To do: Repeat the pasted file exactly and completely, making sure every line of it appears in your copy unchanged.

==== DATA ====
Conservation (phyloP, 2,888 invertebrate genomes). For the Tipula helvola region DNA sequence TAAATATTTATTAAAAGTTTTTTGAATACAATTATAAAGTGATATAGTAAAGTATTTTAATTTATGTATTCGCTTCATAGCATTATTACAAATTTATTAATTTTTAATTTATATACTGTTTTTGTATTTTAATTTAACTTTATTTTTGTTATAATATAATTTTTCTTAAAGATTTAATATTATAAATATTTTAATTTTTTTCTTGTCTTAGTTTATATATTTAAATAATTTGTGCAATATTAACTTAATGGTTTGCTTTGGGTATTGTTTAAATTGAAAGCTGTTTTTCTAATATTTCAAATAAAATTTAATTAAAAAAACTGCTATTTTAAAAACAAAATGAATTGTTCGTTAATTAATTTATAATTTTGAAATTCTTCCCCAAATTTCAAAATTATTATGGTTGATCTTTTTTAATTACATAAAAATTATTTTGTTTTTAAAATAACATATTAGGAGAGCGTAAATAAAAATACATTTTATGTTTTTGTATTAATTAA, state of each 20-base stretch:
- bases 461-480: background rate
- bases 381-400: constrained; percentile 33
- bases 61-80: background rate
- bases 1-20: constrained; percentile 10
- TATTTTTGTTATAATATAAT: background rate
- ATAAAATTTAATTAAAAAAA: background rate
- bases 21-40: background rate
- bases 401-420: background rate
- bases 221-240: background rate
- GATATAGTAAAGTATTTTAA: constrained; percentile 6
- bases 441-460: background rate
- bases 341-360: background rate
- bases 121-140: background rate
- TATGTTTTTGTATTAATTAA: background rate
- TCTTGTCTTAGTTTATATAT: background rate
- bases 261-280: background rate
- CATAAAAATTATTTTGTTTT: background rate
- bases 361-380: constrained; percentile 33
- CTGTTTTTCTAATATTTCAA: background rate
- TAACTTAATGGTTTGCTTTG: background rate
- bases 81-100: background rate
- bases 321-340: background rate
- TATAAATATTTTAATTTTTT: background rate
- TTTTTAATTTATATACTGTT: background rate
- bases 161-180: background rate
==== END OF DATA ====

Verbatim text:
Conservation (phyloP, 2,888 invertebrate genomes). For the Tipula helvola region DNA sequence TAAATATTTATTAAAAGTTTTTTGAATACAATTATAAAGTGATATAGTAAAGTATTTTAATTTATGTATTCGCTTCATAGCATTATTACAAATTTATTAATTTTTAATTTATATACTGTTTTTGTATTTTAATTTAACTTTATTTTTGTTATAATATAATTTTTCTTAAAGATTTAATATTATAAATATTTTAATTTTTTTCTTGTCTTAGTTTATATATTTAAATAATTTGTGCAATATTAACTTAATGGTTTGCTTTGGGTATTGTTTAAATTGAAAGCTGTTTTTCTAATATTTCAAATAAAATTTAATTAAAAAAACTGCTATTTTAAAAACAAAATGAATTGTTCGTTAATTAATTTATAATTTTGAAATTCTTCCCCAAATTTCAAAATTATTATGGTTGATCTTTTTTAATTACATAAAAATTATTTTGTTTTTAAAATAACATATTAGGAGAGCGTAAATAAAAATACATTTTATGTTTTTGTATTAATTAA, state of each 20-base stretch:
- bases 461-480: background rate
- bases 381-400: constrained; percentile 33
- bases 61-80: background rate
- bases 1-20: constrained; percentile 10
- TATTTTTGTTATAATATAAT: background rate
- ATAAAATTTAATTAAAAAAA: background rate
- bases 21-40: background rate
- bases 401-420: background rate
- bases 221-240: background rate
- GATATAGTAAAGTATTTTAA: constrained; percentile 6
- bases 441-460: background rate
- bases 341-360: background rate
- bases 121-140: background rate
- TATGTTTTTGTATTAATTAA: background rate
- TCTTGTCTTAGTTTATATAT: background rate
- bases 261-280: background rate
- CATAAAAATTATTTTGTTTT: background rate
- bases 361-380: constrained; percentile 33
- CTGTTTTTCTAATATTTCAA: background rate
- TAACTTAATGGTTTGCTTTG: background rate
- bases 81-100: background rate
- bases 321-340: background rate
- TATAAATATTTTAATTTTTT: background rate
- TTTTTAATTTATATACTGTT: background rate
- bases 161-180: background rate